Trump was convicted after a sensational weekslong trial that included combative testimony from Cohen, Trump’s self-described former fixer, and Daniels, who testified that she had a sexual encounter with Trump in 2006 after she met him at a celebrity golf tournament. Trump has denied her claim, and his attorney had suggested that Cohen acted on his own because he thought it would make “the boss” happy.

Other witnesses included former White House staffers, among them adviser Hope Hicks, former Trump Organization executives and former National Enquirer publisher David Pecker.

Trump didn’t take the witness stand to offer his own account of what happened, even though he proclaimed before the trial began that he would “absolutely” testify. The defense’s main witness was Robert Costello, a lawyer whom Cohen considered retaining in 2018. Costello, who testified that Cohen had told him Trump had nothing to do with the Daniels’ payment, enraged Merchan by making disrespectful comments and faces on the stand. At one point, the judge cleared the courtroom during Costello’s testimony and threatened to hold him in contempt.

Cohen testified that he lied to Costello because he didn’t trust him and that he’d lied to others about Trump’s involvement at the time because he wanted to protect his former boss.

Cohen was the lone witness to testify to Trump’s direct involvement in the $130,000 payment and the subsequent reimbursement plan. Blanche spent days challenging his credibility, getting Cohen to acknowledge he has a history of lying, including under oath.

Cohen said he was paid the Daniels cash in a series of payments from Trump throughout 2017 that the Trump Organization characterized as payments pursuant to a retainer agreement “for legal services rendered.”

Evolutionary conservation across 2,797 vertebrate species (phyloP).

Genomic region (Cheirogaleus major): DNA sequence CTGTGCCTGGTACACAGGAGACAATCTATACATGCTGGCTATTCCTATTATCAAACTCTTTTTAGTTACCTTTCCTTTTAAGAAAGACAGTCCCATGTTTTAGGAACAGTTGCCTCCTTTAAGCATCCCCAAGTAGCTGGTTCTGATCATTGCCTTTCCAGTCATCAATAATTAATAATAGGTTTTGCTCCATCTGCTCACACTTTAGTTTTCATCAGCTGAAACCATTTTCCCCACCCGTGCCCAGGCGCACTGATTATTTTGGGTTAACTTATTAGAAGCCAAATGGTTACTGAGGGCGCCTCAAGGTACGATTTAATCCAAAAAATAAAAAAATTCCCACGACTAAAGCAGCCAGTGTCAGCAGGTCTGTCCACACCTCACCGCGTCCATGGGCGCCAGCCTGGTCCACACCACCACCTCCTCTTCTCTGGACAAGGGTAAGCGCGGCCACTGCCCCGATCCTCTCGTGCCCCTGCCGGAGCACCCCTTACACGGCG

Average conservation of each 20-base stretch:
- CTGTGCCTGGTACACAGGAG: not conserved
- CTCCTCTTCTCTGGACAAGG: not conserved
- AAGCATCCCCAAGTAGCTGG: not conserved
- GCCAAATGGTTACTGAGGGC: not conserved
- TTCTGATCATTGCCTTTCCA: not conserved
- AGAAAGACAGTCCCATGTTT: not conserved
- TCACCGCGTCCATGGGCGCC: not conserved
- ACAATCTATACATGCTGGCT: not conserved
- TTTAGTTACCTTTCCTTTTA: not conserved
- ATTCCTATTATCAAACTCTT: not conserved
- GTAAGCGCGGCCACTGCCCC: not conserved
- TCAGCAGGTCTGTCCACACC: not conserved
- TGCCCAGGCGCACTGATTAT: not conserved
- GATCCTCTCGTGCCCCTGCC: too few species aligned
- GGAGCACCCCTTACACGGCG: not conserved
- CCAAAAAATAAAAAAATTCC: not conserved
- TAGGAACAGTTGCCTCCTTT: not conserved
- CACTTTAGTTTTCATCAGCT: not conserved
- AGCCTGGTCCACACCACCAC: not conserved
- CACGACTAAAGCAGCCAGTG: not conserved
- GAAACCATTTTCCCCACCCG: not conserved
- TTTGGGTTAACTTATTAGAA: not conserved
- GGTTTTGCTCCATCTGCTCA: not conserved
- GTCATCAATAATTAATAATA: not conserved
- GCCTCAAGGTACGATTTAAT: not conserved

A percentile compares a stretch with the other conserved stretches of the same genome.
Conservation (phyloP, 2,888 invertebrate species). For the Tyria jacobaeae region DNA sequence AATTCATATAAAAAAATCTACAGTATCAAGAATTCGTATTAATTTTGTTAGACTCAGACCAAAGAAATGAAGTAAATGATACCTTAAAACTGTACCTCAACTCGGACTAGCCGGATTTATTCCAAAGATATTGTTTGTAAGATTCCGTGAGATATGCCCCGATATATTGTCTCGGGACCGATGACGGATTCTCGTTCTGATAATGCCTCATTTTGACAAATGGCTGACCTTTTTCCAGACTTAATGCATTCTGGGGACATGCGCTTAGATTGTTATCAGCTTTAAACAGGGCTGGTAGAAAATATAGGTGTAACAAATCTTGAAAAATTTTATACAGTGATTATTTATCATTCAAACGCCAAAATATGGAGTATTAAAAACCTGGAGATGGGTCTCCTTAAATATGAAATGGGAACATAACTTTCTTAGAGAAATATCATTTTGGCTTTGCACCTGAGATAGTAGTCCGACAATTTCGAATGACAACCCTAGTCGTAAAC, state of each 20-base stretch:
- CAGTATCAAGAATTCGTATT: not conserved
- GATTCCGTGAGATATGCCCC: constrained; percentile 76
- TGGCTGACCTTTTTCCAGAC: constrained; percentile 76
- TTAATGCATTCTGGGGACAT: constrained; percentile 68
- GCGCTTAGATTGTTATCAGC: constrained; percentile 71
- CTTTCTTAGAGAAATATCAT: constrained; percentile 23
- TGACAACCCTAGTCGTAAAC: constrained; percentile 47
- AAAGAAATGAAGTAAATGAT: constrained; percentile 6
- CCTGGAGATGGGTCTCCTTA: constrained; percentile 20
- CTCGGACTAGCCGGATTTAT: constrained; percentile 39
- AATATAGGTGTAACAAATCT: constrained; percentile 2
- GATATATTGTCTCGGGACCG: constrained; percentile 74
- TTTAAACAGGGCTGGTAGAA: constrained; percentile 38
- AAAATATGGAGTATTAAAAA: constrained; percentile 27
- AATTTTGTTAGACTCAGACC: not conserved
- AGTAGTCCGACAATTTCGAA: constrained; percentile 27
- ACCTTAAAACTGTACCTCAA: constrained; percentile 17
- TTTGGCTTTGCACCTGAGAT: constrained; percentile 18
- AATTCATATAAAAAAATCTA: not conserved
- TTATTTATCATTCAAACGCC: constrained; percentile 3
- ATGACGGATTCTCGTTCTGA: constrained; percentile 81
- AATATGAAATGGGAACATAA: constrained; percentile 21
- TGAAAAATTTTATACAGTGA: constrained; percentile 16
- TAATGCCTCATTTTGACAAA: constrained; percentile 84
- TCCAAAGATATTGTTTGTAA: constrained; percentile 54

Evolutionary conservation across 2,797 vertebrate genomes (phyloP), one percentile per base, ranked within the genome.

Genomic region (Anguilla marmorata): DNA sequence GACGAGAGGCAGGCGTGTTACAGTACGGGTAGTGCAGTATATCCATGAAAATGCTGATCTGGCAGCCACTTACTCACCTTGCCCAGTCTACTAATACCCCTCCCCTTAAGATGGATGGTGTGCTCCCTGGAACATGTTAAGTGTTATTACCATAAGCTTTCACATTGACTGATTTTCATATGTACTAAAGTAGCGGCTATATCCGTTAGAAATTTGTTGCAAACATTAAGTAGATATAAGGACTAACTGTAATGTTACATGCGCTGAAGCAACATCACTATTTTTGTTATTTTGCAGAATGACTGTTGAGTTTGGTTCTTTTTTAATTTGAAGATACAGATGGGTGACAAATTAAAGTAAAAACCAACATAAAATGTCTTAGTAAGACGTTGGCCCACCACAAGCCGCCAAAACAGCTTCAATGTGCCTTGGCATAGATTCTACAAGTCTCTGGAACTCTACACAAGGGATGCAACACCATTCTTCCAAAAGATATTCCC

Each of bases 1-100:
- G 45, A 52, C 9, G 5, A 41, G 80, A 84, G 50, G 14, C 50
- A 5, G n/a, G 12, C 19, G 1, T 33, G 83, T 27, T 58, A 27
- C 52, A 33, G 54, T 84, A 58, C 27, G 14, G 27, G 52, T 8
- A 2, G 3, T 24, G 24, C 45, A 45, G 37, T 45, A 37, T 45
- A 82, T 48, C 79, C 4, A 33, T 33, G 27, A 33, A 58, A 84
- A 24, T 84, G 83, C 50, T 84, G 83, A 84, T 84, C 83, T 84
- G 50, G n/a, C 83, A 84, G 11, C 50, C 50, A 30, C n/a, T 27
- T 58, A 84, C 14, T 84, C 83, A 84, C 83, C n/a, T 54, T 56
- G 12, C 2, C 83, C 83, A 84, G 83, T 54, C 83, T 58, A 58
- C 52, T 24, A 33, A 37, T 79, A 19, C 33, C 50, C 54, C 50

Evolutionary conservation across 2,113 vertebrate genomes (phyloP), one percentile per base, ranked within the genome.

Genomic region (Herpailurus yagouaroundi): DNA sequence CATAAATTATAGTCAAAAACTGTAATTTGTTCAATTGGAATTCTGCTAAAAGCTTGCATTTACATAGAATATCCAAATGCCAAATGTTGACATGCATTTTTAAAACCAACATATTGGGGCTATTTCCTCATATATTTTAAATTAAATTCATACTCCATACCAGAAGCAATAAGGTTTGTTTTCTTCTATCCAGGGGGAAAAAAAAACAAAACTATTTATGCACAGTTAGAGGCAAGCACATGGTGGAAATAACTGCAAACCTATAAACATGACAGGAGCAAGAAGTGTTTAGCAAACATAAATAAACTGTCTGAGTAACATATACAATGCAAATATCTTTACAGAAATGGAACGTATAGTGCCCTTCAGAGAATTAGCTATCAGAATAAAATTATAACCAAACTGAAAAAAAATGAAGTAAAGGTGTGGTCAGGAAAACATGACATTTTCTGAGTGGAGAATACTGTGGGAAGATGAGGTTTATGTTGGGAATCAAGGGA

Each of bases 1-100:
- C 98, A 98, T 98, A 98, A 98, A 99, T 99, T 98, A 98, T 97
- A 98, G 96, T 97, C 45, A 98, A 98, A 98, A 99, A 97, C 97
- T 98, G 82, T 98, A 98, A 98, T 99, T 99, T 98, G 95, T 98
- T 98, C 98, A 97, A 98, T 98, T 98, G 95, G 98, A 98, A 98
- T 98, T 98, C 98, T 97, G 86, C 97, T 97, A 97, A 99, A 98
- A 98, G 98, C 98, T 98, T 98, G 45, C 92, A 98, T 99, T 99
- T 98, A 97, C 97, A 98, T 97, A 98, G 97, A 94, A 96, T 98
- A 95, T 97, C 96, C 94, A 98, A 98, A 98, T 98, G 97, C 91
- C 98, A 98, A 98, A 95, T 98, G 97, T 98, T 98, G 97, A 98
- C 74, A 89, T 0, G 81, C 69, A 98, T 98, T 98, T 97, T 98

Prosecutors said there was no such agreement, and Cohen’s version of events was supported by documentary evidence and witness testimony.

Blanche contended that the series of checks then-President Trump paid Cohen in 2017 “was not a payback to Mr. Cohen for the money that he gave to Ms. Daniels” and that he was being paid for his legal work as Trump’s personal lawyer.

Testimony from Jeff McConney, a former senior vice president at Trump’s company, challenged that position. McConney said the company’s chief financial officer, Allen Weisselberg, told him that Cohen was being reimbursed for a $130,000 payment, and prosecutors entered Weisselberg’s handwritten notes about the payment formula as evidence. Cohen said Trump agreed to the arrangement in a meeting with him and Weisselberg just days before he was inaugurated as the 45th president.

Weisselberg didn’t testify. He’s in jail on a perjury charge related to his testimony in New York Attorney General Letitia James’ civil fraud case against Trump and his company. Cohen, McConney and other witnesses said Weisselberg, who spent decades working for Trump, always sought his approval for large expenditures.

In all, the prosecution called 20 witnesses, while the defense called two.

Trump had frequently claimed, falsely, that the charges against him were a political concoction orchestrated by Biden to keep him off the campaign trail. But Trump eventually managed to bring the campaign to the courtroom, hosting top Republicans, including House Speaker Mike Johnson of Louisiana and Sens. JD Vance of Ohio and Rick Scott of Florida, as his guests in court. Trump also used court breaks to tout political messages to his supporters, while his surrogates sidestepped Merchan’s gag order by attacking witnesses, individual prosecutors and Merchan’s daughter.

Merchan fined Trump $10,000 during the trial for violating his order, including attacks on Cohen and Daniels, and warned he could have him locked up if he continued violating the order.

Cohen celebrated the verdict in a post on X. “Today is an important day for accountability and the rule of law. While it has been a difficult journey for me and my family, the truth always matters,” Cohen wrote.

Trump was indicted in March of last year after a yearslong investigation by Bragg and his predecessor, Cyrus Vance. The charges were the first ever brought against a former president, although Trump has since been charged and pleaded not guilty in three other cases. None of the three — a federal election interference case in Washington, D.C., a state election interference case in Georgia and a federal case alleging he mishandled classified documents and national security information — appear likely to go to trial before the Nov. 5 presidential election.